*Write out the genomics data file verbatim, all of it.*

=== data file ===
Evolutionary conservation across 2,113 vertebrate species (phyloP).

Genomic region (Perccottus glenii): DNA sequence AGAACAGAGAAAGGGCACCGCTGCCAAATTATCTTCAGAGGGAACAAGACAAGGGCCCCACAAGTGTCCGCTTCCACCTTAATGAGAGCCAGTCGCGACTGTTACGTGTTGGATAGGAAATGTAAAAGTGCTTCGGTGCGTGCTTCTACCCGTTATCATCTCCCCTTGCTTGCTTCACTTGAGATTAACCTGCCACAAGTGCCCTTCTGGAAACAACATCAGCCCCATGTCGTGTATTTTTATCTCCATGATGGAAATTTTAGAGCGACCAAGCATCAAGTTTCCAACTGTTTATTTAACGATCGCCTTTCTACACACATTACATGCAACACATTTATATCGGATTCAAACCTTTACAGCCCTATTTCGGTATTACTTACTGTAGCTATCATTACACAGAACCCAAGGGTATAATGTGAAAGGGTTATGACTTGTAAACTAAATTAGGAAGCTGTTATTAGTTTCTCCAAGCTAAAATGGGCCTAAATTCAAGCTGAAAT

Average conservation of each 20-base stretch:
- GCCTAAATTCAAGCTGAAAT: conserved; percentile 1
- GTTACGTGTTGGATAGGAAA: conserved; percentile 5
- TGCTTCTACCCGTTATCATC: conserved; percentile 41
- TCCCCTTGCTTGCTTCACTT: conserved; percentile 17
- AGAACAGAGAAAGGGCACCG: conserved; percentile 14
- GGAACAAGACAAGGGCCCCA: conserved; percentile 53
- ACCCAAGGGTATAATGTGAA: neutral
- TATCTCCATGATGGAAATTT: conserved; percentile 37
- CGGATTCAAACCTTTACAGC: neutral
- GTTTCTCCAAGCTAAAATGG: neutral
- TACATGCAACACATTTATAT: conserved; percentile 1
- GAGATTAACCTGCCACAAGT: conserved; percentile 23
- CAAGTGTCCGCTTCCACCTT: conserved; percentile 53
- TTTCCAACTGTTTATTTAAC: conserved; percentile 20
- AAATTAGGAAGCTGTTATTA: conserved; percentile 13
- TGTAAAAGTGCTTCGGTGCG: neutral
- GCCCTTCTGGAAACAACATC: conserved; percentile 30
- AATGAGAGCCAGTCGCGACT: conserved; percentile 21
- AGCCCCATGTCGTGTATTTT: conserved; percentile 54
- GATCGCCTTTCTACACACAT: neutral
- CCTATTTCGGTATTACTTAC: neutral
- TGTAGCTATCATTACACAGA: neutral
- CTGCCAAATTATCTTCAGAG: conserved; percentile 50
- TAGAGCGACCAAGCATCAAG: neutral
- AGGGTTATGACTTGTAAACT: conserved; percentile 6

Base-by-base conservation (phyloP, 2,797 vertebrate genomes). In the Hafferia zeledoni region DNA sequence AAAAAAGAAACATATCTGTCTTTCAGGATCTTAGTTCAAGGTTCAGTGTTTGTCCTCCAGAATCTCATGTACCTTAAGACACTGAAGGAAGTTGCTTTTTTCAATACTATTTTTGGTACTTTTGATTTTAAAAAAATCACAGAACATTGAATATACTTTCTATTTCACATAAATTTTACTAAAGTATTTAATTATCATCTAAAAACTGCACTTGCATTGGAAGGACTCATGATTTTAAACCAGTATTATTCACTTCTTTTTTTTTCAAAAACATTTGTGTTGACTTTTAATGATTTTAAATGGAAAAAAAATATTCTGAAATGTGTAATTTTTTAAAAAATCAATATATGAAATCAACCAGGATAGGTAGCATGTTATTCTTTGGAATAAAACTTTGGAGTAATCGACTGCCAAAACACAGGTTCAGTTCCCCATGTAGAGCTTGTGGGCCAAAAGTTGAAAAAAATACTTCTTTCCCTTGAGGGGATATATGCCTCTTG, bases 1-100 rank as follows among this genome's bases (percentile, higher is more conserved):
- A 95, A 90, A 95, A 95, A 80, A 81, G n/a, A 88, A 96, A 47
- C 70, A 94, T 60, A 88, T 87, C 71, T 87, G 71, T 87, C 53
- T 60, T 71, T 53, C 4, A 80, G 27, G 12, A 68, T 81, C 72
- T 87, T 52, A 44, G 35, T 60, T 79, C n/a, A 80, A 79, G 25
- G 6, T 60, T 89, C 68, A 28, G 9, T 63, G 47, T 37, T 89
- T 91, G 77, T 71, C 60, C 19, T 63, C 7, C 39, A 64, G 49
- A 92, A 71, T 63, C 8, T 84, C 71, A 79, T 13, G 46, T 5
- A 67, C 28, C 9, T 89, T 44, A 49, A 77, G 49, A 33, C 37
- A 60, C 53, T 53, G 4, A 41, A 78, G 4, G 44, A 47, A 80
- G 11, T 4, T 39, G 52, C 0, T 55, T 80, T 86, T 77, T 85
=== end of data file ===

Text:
Evolutionary conservation across 2,113 vertebrate species (phyloP).

Genomic region (Perccottus glenii): DNA sequence AGAACAGAGAAAGGGCACCGCTGCCAAATTATCTTCAGAGGGAACAAGACAAGGGCCCCACAAGTGTCCGCTTCCACCTTAATGAGAGCCAGTCGCGACTGTTACGTGTTGGATAGGAAATGTAAAAGTGCTTCGGTGCGTGCTTCTACCCGTTATCATCTCCCCTTGCTTGCTTCACTTGAGATTAACCTGCCACAAGTGCCCTTCTGGAAACAACATCAGCCCCATGTCGTGTATTTTTATCTCCATGATGGAAATTTTAGAGCGACCAAGCATCAAGTTTCCAACTGTTTATTTAACGATCGCCTTTCTACACACATTACATGCAACACATTTATATCGGATTCAAACCTTTACAGCCCTATTTCGGTATTACTTACTGTAGCTATCATTACACAGAACCCAAGGGTATAATGTGAAAGGGTTATGACTTGTAAACTAAATTAGGAAGCTGTTATTAGTTTCTCCAAGCTAAAATGGGCCTAAATTCAAGCTGAAAT

Average conservation of each 20-base stretch:
- GCCTAAATTCAAGCTGAAAT: conserved; percentile 1
- GTTACGTGTTGGATAGGAAA: conserved; percentile 5
- TGCTTCTACCCGTTATCATC: conserved; percentile 41
- TCCCCTTGCTTGCTTCACTT: conserved; percentile 17
- AGAACAGAGAAAGGGCACCG: conserved; percentile 14
- GGAACAAGACAAGGGCCCCA: conserved; percentile 53
- ACCCAAGGGTATAATGTGAA: neutral
- TATCTCCATGATGGAAATTT: conserved; percentile 37
- CGGATTCAAACCTTTACAGC: neutral
- GTTTCTCCAAGCTAAAATGG: neutral
- TACATGCAACACATTTATAT: conserved; percentile 1
- GAGATTAACCTGCCACAAGT: conserved; percentile 23
- CAAGTGTCCGCTTCCACCTT: conserved; percentile 53
- TTTCCAACTGTTTATTTAAC: conserved; percentile 20
- AAATTAGGAAGCTGTTATTA: conserved; percentile 13
- TGTAAAAGTGCTTCGGTGCG: neutral
- GCCCTTCTGGAAACAACATC: conserved; percentile 30
- AATGAGAGCCAGTCGCGACT: conserved; percentile 21
- AGCCCCATGTCGTGTATTTT: conserved; percentile 54
- GATCGCCTTTCTACACACAT: neutral
- CCTATTTCGGTATTACTTAC: neutral
- TGTAGCTATCATTACACAGA: neutral
- CTGCCAAATTATCTTCAGAG: conserved; percentile 50
- TAGAGCGACCAAGCATCAAG: neutral
- AGGGTTATGACTTGTAAACT: conserved; percentile 6

Base-by-base conservation (phyloP, 2,797 vertebrate genomes). In the Hafferia zeledoni region DNA sequence AAAAAAGAAACATATCTGTCTTTCAGGATCTTAGTTCAAGGTTCAGTGTTTGTCCTCCAGAATCTCATGTACCTTAAGACACTGAAGGAAGTTGCTTTTTTCAATACTATTTTTGGTACTTTTGATTTTAAAAAAATCACAGAACATTGAATATACTTTCTATTTCACATAAATTTTACTAAAGTATTTAATTATCATCTAAAAACTGCACTTGCATTGGAAGGACTCATGATTTTAAACCAGTATTATTCACTTCTTTTTTTTTCAAAAACATTTGTGTTGACTTTTAATGATTTTAAATGGAAAAAAAATATTCTGAAATGTGTAATTTTTTAAAAAATCAATATATGAAATCAACCAGGATAGGTAGCATGTTATTCTTTGGAATAAAACTTTGGAGTAATCGACTGCCAAAACACAGGTTCAGTTCCCCATGTAGAGCTTGTGGGCCAAAAGTTGAAAAAAATACTTCTTTCCCTTGAGGGGATATATGCCTCTTG, bases 1-100 rank as follows among this genome's bases (percentile, higher is more conserved):
- A 95, A 90, A 95, A 95, A 80, A 81, G n/a, A 88, A 96, A 47
- C 70, A 94, T 60, A 88, T 87, C 71, T 87, G 71, T 87, C 53
- T 60, T 71, T 53, C 4, A 80, G 27, G 12, A 68, T 81, C 72
- T 87, T 52, A 44, G 35, T 60, T 79, C n/a, A 80, A 79, G 25
- G 6, T 60, T 89, C 68, A 28, G 9, T 63, G 47, T 37, T 89
- T 91, G 77, T 71, C 60, C 19, T 63, C 7, C 39, A 64, G 49
- A 92, A 71, T 63, C 8, T 84, C 71, A 79, T 13, G 46, T 5
- A 67, C 28, C 9, T 89, T 44, A 49, A 77, G 49, A 33, C 37
- A 60, C 53, T 53, G 4, A 41, A 78, G 4, G 44, A 47, A 80
- G 11, T 4, T 39, G 52, C 0, T 55, T 80, T 86, T 77, T 85